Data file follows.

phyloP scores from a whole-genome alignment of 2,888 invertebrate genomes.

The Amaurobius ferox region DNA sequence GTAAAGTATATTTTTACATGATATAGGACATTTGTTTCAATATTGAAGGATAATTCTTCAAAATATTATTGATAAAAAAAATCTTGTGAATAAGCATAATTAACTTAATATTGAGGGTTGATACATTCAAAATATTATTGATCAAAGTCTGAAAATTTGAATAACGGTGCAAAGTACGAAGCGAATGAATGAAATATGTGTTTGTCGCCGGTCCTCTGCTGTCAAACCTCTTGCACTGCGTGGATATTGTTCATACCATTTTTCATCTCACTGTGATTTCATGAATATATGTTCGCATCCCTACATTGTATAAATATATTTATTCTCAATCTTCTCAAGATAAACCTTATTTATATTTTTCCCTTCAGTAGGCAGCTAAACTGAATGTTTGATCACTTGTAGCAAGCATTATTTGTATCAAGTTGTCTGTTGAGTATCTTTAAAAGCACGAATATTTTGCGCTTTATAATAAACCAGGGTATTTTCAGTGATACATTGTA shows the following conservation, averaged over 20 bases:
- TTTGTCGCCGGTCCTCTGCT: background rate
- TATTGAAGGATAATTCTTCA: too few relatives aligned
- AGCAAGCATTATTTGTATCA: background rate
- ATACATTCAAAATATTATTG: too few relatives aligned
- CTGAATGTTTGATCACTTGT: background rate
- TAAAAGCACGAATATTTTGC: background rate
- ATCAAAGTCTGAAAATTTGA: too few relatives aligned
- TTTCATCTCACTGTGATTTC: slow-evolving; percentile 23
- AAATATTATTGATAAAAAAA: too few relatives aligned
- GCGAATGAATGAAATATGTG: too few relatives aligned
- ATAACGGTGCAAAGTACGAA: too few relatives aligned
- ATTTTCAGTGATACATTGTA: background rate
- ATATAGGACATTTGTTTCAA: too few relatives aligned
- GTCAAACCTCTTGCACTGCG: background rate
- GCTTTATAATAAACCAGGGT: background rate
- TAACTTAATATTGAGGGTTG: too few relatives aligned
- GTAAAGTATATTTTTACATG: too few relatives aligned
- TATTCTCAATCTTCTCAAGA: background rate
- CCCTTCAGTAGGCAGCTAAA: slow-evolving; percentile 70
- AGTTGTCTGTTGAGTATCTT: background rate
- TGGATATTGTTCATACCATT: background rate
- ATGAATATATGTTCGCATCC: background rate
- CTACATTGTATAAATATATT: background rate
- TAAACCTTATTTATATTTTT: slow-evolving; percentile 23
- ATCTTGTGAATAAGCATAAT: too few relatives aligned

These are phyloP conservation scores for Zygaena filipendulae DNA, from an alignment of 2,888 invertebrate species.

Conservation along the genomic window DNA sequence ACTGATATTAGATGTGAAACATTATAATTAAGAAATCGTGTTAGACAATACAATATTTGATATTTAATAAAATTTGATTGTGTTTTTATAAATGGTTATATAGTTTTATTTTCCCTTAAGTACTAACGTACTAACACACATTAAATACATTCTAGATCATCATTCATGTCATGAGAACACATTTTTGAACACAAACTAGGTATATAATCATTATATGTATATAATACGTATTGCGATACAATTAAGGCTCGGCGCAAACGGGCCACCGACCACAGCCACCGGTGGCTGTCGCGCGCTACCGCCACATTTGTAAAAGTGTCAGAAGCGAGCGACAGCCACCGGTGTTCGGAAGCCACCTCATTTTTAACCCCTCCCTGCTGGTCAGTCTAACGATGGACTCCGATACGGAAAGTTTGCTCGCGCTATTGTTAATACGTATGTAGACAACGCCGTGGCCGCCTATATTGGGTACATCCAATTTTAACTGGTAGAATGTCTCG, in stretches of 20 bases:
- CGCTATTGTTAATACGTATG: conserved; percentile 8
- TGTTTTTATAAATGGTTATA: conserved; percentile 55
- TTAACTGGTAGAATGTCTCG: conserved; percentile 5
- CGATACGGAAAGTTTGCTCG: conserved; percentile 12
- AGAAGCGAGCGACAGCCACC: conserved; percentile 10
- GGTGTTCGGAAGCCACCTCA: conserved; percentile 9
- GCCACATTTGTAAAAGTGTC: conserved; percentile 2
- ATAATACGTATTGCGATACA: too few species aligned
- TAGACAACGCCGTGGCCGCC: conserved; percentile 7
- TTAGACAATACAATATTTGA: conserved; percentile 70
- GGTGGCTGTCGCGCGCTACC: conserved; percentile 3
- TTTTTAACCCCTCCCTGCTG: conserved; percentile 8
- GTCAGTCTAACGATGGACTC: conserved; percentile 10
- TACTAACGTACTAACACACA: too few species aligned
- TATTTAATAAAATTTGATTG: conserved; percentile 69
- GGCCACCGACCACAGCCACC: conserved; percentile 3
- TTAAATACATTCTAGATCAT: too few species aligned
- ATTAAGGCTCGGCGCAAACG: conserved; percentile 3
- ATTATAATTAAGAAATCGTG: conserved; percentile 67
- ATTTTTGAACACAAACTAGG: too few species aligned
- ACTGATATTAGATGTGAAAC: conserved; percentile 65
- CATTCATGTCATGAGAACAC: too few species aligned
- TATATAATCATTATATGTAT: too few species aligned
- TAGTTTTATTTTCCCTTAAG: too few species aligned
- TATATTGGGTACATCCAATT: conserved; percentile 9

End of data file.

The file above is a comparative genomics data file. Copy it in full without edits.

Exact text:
phyloP scores from a whole-genome alignment of 2,888 invertebrate genomes.

The Amaurobius ferox region DNA sequence GTAAAGTATATTTTTACATGATATAGGACATTTGTTTCAATATTGAAGGATAATTCTTCAAAATATTATTGATAAAAAAAATCTTGTGAATAAGCATAATTAACTTAATATTGAGGGTTGATACATTCAAAATATTATTGATCAAAGTCTGAAAATTTGAATAACGGTGCAAAGTACGAAGCGAATGAATGAAATATGTGTTTGTCGCCGGTCCTCTGCTGTCAAACCTCTTGCACTGCGTGGATATTGTTCATACCATTTTTCATCTCACTGTGATTTCATGAATATATGTTCGCATCCCTACATTGTATAAATATATTTATTCTCAATCTTCTCAAGATAAACCTTATTTATATTTTTCCCTTCAGTAGGCAGCTAAACTGAATGTTTGATCACTTGTAGCAAGCATTATTTGTATCAAGTTGTCTGTTGAGTATCTTTAAAAGCACGAATATTTTGCGCTTTATAATAAACCAGGGTATTTTCAGTGATACATTGTA shows the following conservation, averaged over 20 bases:
- TTTGTCGCCGGTCCTCTGCT: background rate
- TATTGAAGGATAATTCTTCA: too few relatives aligned
- AGCAAGCATTATTTGTATCA: background rate
- ATACATTCAAAATATTATTG: too few relatives aligned
- CTGAATGTTTGATCACTTGT: background rate
- TAAAAGCACGAATATTTTGC: background rate
- ATCAAAGTCTGAAAATTTGA: too few relatives aligned
- TTTCATCTCACTGTGATTTC: slow-evolving; percentile 23
- AAATATTATTGATAAAAAAA: too few relatives aligned
- GCGAATGAATGAAATATGTG: too few relatives aligned
- ATAACGGTGCAAAGTACGAA: too few relatives aligned
- ATTTTCAGTGATACATTGTA: background rate
- ATATAGGACATTTGTTTCAA: too few relatives aligned
- GTCAAACCTCTTGCACTGCG: background rate
- GCTTTATAATAAACCAGGGT: background rate
- TAACTTAATATTGAGGGTTG: too few relatives aligned
- GTAAAGTATATTTTTACATG: too few relatives aligned
- TATTCTCAATCTTCTCAAGA: background rate
- CCCTTCAGTAGGCAGCTAAA: slow-evolving; percentile 70
- AGTTGTCTGTTGAGTATCTT: background rate
- TGGATATTGTTCATACCATT: background rate
- ATGAATATATGTTCGCATCC: background rate
- CTACATTGTATAAATATATT: background rate
- TAAACCTTATTTATATTTTT: slow-evolving; percentile 23
- ATCTTGTGAATAAGCATAAT: too few relatives aligned

These are phyloP conservation scores for Zygaena filipendulae DNA, from an alignment of 2,888 invertebrate species.

Conservation along the genomic window DNA sequence ACTGATATTAGATGTGAAACATTATAATTAAGAAATCGTGTTAGACAATACAATATTTGATATTTAATAAAATTTGATTGTGTTTTTATAAATGGTTATATAGTTTTATTTTCCCTTAAGTACTAACGTACTAACACACATTAAATACATTCTAGATCATCATTCATGTCATGAGAACACATTTTTGAACACAAACTAGGTATATAATCATTATATGTATATAATACGTATTGCGATACAATTAAGGCTCGGCGCAAACGGGCCACCGACCACAGCCACCGGTGGCTGTCGCGCGCTACCGCCACATTTGTAAAAGTGTCAGAAGCGAGCGACAGCCACCGGTGTTCGGAAGCCACCTCATTTTTAACCCCTCCCTGCTGGTCAGTCTAACGATGGACTCCGATACGGAAAGTTTGCTCGCGCTATTGTTAATACGTATGTAGACAACGCCGTGGCCGCCTATATTGGGTACATCCAATTTTAACTGGTAGAATGTCTCG, in stretches of 20 bases:
- CGCTATTGTTAATACGTATG: conserved; percentile 8
- TGTTTTTATAAATGGTTATA: conserved; percentile 55
- TTAACTGGTAGAATGTCTCG: conserved; percentile 5
- CGATACGGAAAGTTTGCTCG: conserved; percentile 12
- AGAAGCGAGCGACAGCCACC: conserved; percentile 10
- GGTGTTCGGAAGCCACCTCA: conserved; percentile 9
- GCCACATTTGTAAAAGTGTC: conserved; percentile 2
- ATAATACGTATTGCGATACA: too few species aligned
- TAGACAACGCCGTGGCCGCC: conserved; percentile 7
- TTAGACAATACAATATTTGA: conserved; percentile 70
- GGTGGCTGTCGCGCGCTACC: conserved; percentile 3
- TTTTTAACCCCTCCCTGCTG: conserved; percentile 8
- GTCAGTCTAACGATGGACTC: conserved; percentile 10
- TACTAACGTACTAACACACA: too few species aligned
- TATTTAATAAAATTTGATTG: conserved; percentile 69
- GGCCACCGACCACAGCCACC: conserved; percentile 3
- TTAAATACATTCTAGATCAT: too few species aligned
- ATTAAGGCTCGGCGCAAACG: conserved; percentile 3
- ATTATAATTAAGAAATCGTG: conserved; percentile 67
- ATTTTTGAACACAAACTAGG: too few species aligned
- ACTGATATTAGATGTGAAAC: conserved; percentile 65
- CATTCATGTCATGAGAACAC: too few species aligned
- TATATAATCATTATATGTAT: too few species aligned
- TAGTTTTATTTTCCCTTAAG: too few species aligned
- TATATTGGGTACATCCAATT: conserved; percentile 9